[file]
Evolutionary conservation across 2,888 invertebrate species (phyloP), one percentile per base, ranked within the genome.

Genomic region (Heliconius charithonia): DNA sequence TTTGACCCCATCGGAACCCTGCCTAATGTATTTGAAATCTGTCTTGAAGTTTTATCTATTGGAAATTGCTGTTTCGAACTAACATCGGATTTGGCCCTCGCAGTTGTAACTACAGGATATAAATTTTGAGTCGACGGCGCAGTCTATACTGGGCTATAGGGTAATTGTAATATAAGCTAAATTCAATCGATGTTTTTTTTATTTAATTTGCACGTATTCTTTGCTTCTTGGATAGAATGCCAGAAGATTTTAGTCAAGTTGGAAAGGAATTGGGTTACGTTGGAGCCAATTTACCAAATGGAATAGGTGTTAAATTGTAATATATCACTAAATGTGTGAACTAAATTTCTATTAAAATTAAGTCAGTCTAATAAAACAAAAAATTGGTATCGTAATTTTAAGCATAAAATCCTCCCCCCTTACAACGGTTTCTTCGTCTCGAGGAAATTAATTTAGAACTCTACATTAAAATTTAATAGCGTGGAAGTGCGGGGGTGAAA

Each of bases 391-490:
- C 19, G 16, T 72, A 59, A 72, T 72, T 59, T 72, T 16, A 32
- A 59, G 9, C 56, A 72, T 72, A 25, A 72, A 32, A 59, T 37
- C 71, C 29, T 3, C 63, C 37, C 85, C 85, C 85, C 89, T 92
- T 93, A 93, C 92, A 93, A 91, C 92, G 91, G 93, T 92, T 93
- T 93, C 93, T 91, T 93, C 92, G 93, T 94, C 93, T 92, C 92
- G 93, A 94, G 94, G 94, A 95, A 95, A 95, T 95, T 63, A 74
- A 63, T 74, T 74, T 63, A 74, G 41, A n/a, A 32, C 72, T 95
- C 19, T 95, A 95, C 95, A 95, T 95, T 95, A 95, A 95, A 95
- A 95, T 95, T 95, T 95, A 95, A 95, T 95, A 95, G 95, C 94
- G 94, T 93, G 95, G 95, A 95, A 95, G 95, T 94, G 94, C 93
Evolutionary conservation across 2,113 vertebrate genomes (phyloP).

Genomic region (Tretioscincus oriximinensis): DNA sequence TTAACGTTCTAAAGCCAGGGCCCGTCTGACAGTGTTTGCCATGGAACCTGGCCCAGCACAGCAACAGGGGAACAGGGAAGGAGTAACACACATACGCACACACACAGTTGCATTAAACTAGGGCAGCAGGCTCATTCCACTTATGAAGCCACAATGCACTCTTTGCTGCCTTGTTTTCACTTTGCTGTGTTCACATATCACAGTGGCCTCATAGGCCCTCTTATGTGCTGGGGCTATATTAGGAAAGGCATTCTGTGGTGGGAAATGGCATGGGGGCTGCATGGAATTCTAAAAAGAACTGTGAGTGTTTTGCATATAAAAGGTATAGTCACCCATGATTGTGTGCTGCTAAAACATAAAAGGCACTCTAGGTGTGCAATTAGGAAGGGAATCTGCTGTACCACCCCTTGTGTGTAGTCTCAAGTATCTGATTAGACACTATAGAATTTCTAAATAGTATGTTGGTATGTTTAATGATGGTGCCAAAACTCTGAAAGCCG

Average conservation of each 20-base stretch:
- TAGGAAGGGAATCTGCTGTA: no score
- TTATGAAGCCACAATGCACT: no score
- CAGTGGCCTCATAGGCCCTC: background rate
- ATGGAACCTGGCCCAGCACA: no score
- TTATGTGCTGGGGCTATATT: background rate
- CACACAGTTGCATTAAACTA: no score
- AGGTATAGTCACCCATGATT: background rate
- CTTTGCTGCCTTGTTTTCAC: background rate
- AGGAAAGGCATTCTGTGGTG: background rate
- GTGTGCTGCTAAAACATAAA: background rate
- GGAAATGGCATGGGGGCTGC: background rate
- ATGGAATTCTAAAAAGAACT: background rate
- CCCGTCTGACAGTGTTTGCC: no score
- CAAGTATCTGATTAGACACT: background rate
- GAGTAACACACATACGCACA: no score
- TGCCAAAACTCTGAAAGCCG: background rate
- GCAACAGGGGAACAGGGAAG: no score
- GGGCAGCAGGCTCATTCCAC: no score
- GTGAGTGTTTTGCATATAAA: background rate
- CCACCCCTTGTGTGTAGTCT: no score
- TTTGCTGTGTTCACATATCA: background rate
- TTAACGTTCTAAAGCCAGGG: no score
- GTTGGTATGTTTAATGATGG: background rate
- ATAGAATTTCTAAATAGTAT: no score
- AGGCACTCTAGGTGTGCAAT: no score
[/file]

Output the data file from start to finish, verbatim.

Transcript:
Evolutionary conservation across 2,888 invertebrate species (phyloP), one percentile per base, ranked within the genome.

Genomic region (Heliconius charithonia): DNA sequence TTTGACCCCATCGGAACCCTGCCTAATGTATTTGAAATCTGTCTTGAAGTTTTATCTATTGGAAATTGCTGTTTCGAACTAACATCGGATTTGGCCCTCGCAGTTGTAACTACAGGATATAAATTTTGAGTCGACGGCGCAGTCTATACTGGGCTATAGGGTAATTGTAATATAAGCTAAATTCAATCGATGTTTTTTTTATTTAATTTGCACGTATTCTTTGCTTCTTGGATAGAATGCCAGAAGATTTTAGTCAAGTTGGAAAGGAATTGGGTTACGTTGGAGCCAATTTACCAAATGGAATAGGTGTTAAATTGTAATATATCACTAAATGTGTGAACTAAATTTCTATTAAAATTAAGTCAGTCTAATAAAACAAAAAATTGGTATCGTAATTTTAAGCATAAAATCCTCCCCCCTTACAACGGTTTCTTCGTCTCGAGGAAATTAATTTAGAACTCTACATTAAAATTTAATAGCGTGGAAGTGCGGGGGTGAAA

Each of bases 391-490:
- C 19, G 16, T 72, A 59, A 72, T 72, T 59, T 72, T 16, A 32
- A 59, G 9, C 56, A 72, T 72, A 25, A 72, A 32, A 59, T 37
- C 71, C 29, T 3, C 63, C 37, C 85, C 85, C 85, C 89, T 92
- T 93, A 93, C 92, A 93, A 91, C 92, G 91, G 93, T 92, T 93
- T 93, C 93, T 91, T 93, C 92, G 93, T 94, C 93, T 92, C 92
- G 93, A 94, G 94, G 94, A 95, A 95, A 95, T 95, T 63, A 74
- A 63, T 74, T 74, T 63, A 74, G 41, A n/a, A 32, C 72, T 95
- C 19, T 95, A 95, C 95, A 95, T 95, T 95, A 95, A 95, A 95
- A 95, T 95, T 95, T 95, A 95, A 95, T 95, A 95, G 95, C 94
- G 94, T 93, G 95, G 95, A 95, A 95, G 95, T 94, G 94, C 93
Evolutionary conservation across 2,113 vertebrate genomes (phyloP).

Genomic region (Tretioscincus oriximinensis): DNA sequence TTAACGTTCTAAAGCCAGGGCCCGTCTGACAGTGTTTGCCATGGAACCTGGCCCAGCACAGCAACAGGGGAACAGGGAAGGAGTAACACACATACGCACACACACAGTTGCATTAAACTAGGGCAGCAGGCTCATTCCACTTATGAAGCCACAATGCACTCTTTGCTGCCTTGTTTTCACTTTGCTGTGTTCACATATCACAGTGGCCTCATAGGCCCTCTTATGTGCTGGGGCTATATTAGGAAAGGCATTCTGTGGTGGGAAATGGCATGGGGGCTGCATGGAATTCTAAAAAGAACTGTGAGTGTTTTGCATATAAAAGGTATAGTCACCCATGATTGTGTGCTGCTAAAACATAAAAGGCACTCTAGGTGTGCAATTAGGAAGGGAATCTGCTGTACCACCCCTTGTGTGTAGTCTCAAGTATCTGATTAGACACTATAGAATTTCTAAATAGTATGTTGGTATGTTTAATGATGGTGCCAAAACTCTGAAAGCCG

Average conservation of each 20-base stretch:
- TAGGAAGGGAATCTGCTGTA: no score
- TTATGAAGCCACAATGCACT: no score
- CAGTGGCCTCATAGGCCCTC: background rate
- ATGGAACCTGGCCCAGCACA: no score
- TTATGTGCTGGGGCTATATT: background rate
- CACACAGTTGCATTAAACTA: no score
- AGGTATAGTCACCCATGATT: background rate
- CTTTGCTGCCTTGTTTTCAC: background rate
- AGGAAAGGCATTCTGTGGTG: background rate
- GTGTGCTGCTAAAACATAAA: background rate
- GGAAATGGCATGGGGGCTGC: background rate
- ATGGAATTCTAAAAAGAACT: background rate
- CCCGTCTGACAGTGTTTGCC: no score
- CAAGTATCTGATTAGACACT: background rate
- GAGTAACACACATACGCACA: no score
- TGCCAAAACTCTGAAAGCCG: background rate
- GCAACAGGGGAACAGGGAAG: no score
- GGGCAGCAGGCTCATTCCAC: no score
- GTGAGTGTTTTGCATATAAA: background rate
- CCACCCCTTGTGTGTAGTCT: no score
- TTTGCTGTGTTCACATATCA: background rate
- TTAACGTTCTAAAGCCAGGG: no score
- GTTGGTATGTTTAATGATGG: background rate
- ATAGAATTTCTAAATAGTAT: no score
- AGGCACTCTAGGTGTGCAAT: no score